Minnesota’s Somali community presents a stark challenge to Americans concerned about terrorism. The community is Muslim, large, and protected by an extreme form of ideological conformity that runs from the governor down and permeates the media. In this month’s story on the indicted ISIS wannabe and local ringleader, reporters Dan Browning and Mary Lynn Smith add this editorial observation:
Minnesota is believed to have produced more would-be foreign fighters than any other state, but it also has a Muslim community that’s exceptionally engaged with efforts to counter extremism. Word that another Twin Cities Somali-American was being charged spread quickly Wednesday night in Minneapolis.
“This is deju vu all over again,” said community leader Sadik Warfa. “The safety of this country is a concern for all of us. … We’re hoping this case is the last, and we can all move forward where these kind of things don’t happen.”
But Warfa said he wants to know why Warsame is being charged now: “Did the government get new evidence?”
So far as I can tell, Warfa’s support for law enforcement is invisible. Warfa’s comments to the Star Tribune certainly express no such support, though reporters Browning and Smith seem not to notice. Maybe they need another reporter or two to lend a hand.
Here Warfa warns of a backlash against Minnesota Somalis:
“This sort of thing takes our eyes off the big picture,” said Warfa. “The big picture is really that first of all the 1.7 billion people of Islam cannot be on trial on the actions of a few and we feel like our community, we have been sometimes, really, there is a lot of fear-mongering going on and a lot of, I think, that is backlash we would always be very concerned.”
On a day when GOP candidate Donald Trump called for banning all Muslim immigrants, Warfa praised President Barak Obama’s speech to the nation Sunday night.
“We, as Muslim-American community, are very proud of our President last night,” said Warfa. “The speech he gave to American people when he addressed, because he spoke and said what needed to be said and that is, first of all, we do not want to divide us as Americans. We do not want our neighbors to have suspicion on their fellow Muslim-Americans. I think that is what the terrorists want. They want to divide us.”
Warfa insisted that the real issue is gun violence and the availability of assault weapons.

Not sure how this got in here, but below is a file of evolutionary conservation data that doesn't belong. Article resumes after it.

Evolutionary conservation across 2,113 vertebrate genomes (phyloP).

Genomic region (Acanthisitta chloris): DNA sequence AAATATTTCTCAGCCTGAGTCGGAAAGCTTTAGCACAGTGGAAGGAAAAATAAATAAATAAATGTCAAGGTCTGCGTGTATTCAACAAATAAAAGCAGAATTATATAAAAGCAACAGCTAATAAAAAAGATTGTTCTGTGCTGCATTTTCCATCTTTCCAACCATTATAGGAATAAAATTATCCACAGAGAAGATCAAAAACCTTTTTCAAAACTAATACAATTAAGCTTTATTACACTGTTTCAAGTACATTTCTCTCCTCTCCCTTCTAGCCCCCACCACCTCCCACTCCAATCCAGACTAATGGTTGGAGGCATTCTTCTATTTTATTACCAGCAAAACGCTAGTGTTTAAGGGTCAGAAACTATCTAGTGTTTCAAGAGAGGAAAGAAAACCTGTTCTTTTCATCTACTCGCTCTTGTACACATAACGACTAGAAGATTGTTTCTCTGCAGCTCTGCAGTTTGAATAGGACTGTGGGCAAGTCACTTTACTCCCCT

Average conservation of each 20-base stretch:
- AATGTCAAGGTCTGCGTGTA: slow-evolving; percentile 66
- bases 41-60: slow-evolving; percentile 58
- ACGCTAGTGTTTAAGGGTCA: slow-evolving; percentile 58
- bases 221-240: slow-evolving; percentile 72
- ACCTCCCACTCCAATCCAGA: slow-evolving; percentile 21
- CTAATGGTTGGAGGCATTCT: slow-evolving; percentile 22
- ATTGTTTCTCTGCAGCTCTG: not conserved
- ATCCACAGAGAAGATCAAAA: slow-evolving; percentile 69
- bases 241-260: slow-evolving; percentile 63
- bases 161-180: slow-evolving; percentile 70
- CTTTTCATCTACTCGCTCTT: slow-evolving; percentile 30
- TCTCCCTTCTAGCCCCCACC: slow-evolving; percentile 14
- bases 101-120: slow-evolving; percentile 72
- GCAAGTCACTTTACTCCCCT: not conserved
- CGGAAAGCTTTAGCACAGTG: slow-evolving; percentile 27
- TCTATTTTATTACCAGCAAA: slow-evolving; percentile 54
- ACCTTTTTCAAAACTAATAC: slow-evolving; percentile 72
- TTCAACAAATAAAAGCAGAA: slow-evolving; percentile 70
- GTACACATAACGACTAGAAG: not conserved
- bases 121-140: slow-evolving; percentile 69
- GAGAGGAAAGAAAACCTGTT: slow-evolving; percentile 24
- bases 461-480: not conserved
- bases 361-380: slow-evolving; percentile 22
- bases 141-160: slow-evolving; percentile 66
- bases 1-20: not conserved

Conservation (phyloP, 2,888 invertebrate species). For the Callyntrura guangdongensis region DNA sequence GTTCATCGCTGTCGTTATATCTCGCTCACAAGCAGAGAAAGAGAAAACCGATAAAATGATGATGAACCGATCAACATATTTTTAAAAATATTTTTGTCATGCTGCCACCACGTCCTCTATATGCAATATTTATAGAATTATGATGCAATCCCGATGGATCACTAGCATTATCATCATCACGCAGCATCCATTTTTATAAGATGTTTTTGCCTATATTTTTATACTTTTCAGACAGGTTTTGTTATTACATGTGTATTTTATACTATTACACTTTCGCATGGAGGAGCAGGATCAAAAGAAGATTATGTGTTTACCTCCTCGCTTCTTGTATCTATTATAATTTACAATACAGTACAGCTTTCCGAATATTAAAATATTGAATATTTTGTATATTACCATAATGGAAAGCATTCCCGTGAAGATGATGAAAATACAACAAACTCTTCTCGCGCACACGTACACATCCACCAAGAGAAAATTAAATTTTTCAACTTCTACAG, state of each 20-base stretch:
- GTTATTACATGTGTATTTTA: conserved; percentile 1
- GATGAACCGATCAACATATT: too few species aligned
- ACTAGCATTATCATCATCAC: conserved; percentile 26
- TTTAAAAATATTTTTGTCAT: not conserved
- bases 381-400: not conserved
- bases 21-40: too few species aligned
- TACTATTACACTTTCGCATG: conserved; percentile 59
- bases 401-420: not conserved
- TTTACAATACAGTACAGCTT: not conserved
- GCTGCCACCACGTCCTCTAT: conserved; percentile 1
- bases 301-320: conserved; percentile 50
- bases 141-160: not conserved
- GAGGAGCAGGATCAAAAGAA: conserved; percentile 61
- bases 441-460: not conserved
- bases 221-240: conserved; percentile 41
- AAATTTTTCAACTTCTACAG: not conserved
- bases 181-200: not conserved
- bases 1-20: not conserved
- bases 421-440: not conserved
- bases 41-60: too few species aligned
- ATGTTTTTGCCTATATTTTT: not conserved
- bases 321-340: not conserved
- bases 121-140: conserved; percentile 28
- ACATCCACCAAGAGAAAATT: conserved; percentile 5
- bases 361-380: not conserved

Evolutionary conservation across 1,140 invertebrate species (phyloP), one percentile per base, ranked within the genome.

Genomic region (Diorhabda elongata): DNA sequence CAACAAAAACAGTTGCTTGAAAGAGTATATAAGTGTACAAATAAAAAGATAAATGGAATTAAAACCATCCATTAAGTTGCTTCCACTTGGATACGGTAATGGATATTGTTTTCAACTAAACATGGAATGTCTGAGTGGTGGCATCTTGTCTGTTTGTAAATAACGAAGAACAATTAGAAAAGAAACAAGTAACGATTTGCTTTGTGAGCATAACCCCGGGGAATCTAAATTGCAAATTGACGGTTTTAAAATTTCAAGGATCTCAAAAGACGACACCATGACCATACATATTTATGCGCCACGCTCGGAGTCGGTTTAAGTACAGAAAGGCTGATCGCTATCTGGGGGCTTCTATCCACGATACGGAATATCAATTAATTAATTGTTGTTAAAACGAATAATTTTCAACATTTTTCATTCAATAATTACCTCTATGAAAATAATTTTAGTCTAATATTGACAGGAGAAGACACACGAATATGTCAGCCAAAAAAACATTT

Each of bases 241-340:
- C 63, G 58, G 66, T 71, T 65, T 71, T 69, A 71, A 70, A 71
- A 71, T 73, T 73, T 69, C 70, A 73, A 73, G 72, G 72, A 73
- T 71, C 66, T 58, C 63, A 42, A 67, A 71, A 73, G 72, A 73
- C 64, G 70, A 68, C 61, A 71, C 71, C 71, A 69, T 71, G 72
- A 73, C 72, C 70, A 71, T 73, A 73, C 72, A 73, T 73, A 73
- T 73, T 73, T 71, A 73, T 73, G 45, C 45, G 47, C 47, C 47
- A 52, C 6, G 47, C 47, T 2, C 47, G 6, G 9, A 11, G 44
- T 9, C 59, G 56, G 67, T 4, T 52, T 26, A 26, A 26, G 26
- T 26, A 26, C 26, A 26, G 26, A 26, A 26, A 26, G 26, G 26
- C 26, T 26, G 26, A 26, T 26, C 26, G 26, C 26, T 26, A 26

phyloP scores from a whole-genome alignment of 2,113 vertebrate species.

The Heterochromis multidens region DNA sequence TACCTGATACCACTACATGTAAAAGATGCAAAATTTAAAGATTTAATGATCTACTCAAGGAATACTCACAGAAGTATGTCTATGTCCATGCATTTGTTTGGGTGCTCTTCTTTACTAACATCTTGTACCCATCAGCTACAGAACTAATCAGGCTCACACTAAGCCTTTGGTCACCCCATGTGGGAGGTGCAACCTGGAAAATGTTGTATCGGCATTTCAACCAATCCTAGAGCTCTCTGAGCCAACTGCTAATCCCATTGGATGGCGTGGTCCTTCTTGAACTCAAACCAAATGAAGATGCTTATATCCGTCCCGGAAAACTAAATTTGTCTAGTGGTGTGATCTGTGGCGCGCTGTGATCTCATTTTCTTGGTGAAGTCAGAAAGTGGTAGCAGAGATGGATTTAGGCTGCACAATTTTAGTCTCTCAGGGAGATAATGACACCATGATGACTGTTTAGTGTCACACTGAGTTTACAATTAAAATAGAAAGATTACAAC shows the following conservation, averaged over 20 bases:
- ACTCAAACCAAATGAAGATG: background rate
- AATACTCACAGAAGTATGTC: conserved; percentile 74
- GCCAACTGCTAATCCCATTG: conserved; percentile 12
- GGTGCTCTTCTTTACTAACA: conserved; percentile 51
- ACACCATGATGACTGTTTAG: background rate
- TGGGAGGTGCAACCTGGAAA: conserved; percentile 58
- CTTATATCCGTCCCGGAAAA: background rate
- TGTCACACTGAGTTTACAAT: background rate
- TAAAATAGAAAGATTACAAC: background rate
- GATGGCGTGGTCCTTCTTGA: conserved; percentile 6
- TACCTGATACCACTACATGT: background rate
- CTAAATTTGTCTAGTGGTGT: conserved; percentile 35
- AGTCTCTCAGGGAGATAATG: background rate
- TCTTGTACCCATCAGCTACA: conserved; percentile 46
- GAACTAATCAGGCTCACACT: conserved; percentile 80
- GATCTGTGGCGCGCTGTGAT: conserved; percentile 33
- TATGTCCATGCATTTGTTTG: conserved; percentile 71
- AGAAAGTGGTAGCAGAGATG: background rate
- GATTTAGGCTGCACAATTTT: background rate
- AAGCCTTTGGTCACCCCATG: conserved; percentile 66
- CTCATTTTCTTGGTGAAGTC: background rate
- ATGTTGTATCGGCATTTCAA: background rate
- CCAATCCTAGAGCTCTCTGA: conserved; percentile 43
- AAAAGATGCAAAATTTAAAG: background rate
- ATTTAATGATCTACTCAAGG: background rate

And here Warfa serves as translator for the mother of one of the indicted ISIS wannabes charged in Minnesota this past April. She protests that he is innocent: “He has not committed any crime,” she said through Warfa. “Why does he have to take a [plea] deal?” She also protests the conditions of his confinement as unduly harsh:
Fadumo Hussein’s son, 20-year-old Guled Omar, is being held in the Ramsey County Jail.
The five co-defendants are scheduled to stand trial on terror charges in February.
Hussein says this is especially difficult for her family because of the loss of Guled’s older brother, Ahmed Ali Omar.
Ahmed Ali Omar has been a fugitive since 2009 and has been charged with fighting for al-Shabaab in Somalia.
Hussein is a single mother of 13 children. Through translator Sadik Warfa, she spoke out Monday against what she says is the harsh treatment of Guled in the Ramsey County Jail.
“He is suffering greatly at this moment,” she said through the interpreter.
Guled Omar’s attorney has written two letters to federal Judge Michael Davis, complaining that his client is the only one of the five defendants being held in solitary confinement and “is not allowed access to television or reading materials.”
“The only thing she can assume is that they are putting him under pressure so he can take the plea deal,” Warfa said.
What a family. The mother is at best a tool. The older brother is absent, probably fighting the jihad with al Shabaab in Somalia. The younger brother sought to augment the ranks of ISIS in Syria with fellow “Minnesotans” and join in himself. And mom has 11 more at home. But we are to suppress rude thoughts and stifle critical comments lest we be found guilty of “Islamophobia” and invited by the governor to move to another state.
While the Somali community’s support for law enforcement is questionable at best, its support for community members charged with supporting terrorist organizations is highly visible. Yet the Star Tribune goes out of its way in a news story on this month’s charges against the former airport employee who recruited here for ISIS to state as a fact that “Muslim community that’s exceptionally engaged with efforts to counter extremism.”
In the Star Tribune column “Islam and Minnesota: Can we hear some straight talk for a change?” I dispute the proposition and invite discussion. In Minnesota, we really need to crack open the Overton Window that applies here.
Please check out the column and leave a comment at the Star Tribune if you might be so inclined.